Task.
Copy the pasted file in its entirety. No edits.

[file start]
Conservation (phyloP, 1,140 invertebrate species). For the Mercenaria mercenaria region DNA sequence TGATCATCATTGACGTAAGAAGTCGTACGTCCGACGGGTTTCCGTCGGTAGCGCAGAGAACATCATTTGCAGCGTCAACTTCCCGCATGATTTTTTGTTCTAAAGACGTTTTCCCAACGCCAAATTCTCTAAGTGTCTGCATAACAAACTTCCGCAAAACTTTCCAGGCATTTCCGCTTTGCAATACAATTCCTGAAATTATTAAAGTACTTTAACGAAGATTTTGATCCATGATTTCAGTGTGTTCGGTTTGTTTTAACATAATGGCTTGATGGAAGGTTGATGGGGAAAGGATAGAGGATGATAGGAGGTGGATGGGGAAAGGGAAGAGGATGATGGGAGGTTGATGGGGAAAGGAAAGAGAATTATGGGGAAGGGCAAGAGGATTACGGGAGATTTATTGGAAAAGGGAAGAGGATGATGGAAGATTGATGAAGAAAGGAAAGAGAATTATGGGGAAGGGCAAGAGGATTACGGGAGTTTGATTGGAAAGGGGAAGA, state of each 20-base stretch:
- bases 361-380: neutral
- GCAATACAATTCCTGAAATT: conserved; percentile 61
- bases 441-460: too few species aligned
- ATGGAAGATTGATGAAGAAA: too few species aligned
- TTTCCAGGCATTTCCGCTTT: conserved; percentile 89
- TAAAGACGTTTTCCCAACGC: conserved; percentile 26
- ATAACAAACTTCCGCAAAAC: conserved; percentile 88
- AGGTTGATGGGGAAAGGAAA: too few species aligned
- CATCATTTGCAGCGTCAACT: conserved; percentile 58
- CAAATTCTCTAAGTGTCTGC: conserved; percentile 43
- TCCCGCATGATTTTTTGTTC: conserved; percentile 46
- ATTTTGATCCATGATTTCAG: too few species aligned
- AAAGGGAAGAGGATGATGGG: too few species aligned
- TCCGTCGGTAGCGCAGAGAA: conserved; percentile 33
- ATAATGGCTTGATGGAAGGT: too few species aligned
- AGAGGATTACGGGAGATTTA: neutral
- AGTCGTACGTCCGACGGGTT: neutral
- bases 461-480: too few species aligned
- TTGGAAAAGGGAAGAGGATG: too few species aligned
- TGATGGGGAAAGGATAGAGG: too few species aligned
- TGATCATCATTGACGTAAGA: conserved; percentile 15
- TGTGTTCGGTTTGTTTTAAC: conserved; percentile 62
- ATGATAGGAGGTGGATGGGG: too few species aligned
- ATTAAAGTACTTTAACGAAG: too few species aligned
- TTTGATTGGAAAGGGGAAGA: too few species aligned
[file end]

Conservation (phyloP, 1,140 invertebrate species). For the Mercenaria mercenaria region DNA sequence TGATCATCATTGACGTAAGAAGTCGTACGTCCGACGGGTTTCCGTCGGTAGCGCAGAGAACATCATTTGCAGCGTCAACTTCCCGCATGATTTTTTGTTCTAAAGACGTTTTCCCAACGCCAAATTCTCTAAGTGTCTGCATAACAAACTTCCGCAAAACTTTCCAGGCATTTCCGCTTTGCAATACAATTCCTGAAATTATTAAAGTACTTTAACGAAGATTTTGATCCATGATTTCAGTGTGTTCGGTTTGTTTTAACATAATGGCTTGATGGAAGGTTGATGGGGAAAGGATAGAGGATGATAGGAGGTGGATGGGGAAAGGGAAGAGGATGATGGGAGGTTGATGGGGAAAGGAAAGAGAATTATGGGGAAGGGCAAGAGGATTACGGGAGATTTATTGGAAAAGGGAAGAGGATGATGGAAGATTGATGAAGAAAGGAAAGAGAATTATGGGGAAGGGCAAGAGGATTACGGGAGTTTGATTGGAAAGGGGAAGA, state of each 20-base stretch:
- bases 361-380: neutral
- GCAATACAATTCCTGAAATT: conserved; percentile 61
- bases 441-460: too few species aligned
- ATGGAAGATTGATGAAGAAA: too few species aligned
- TTTCCAGGCATTTCCGCTTT: conserved; percentile 89
- TAAAGACGTTTTCCCAACGC: conserved; percentile 26
- ATAACAAACTTCCGCAAAAC: conserved; percentile 88
- AGGTTGATGGGGAAAGGAAA: too few species aligned
- CATCATTTGCAGCGTCAACT: conserved; percentile 58
- CAAATTCTCTAAGTGTCTGC: conserved; percentile 43
- TCCCGCATGATTTTTTGTTC: conserved; percentile 46
- ATTTTGATCCATGATTTCAG: too few species aligned
- AAAGGGAAGAGGATGATGGG: too few species aligned
- TCCGTCGGTAGCGCAGAGAA: conserved; percentile 33
- ATAATGGCTTGATGGAAGGT: too few species aligned
- AGAGGATTACGGGAGATTTA: neutral
- AGTCGTACGTCCGACGGGTT: neutral
- bases 461-480: too few species aligned
- TTGGAAAAGGGAAGAGGATG: too few species aligned
- TGATGGGGAAAGGATAGAGG: too few species aligned
- TGATCATCATTGACGTAAGA: conserved; percentile 15
- TGTGTTCGGTTTGTTTTAAC: conserved; percentile 62
- ATGATAGGAGGTGGATGGGG: too few species aligned
- ATTAAAGTACTTTAACGAAG: too few species aligned
- TTTGATTGGAAAGGGGAAGA: too few species aligned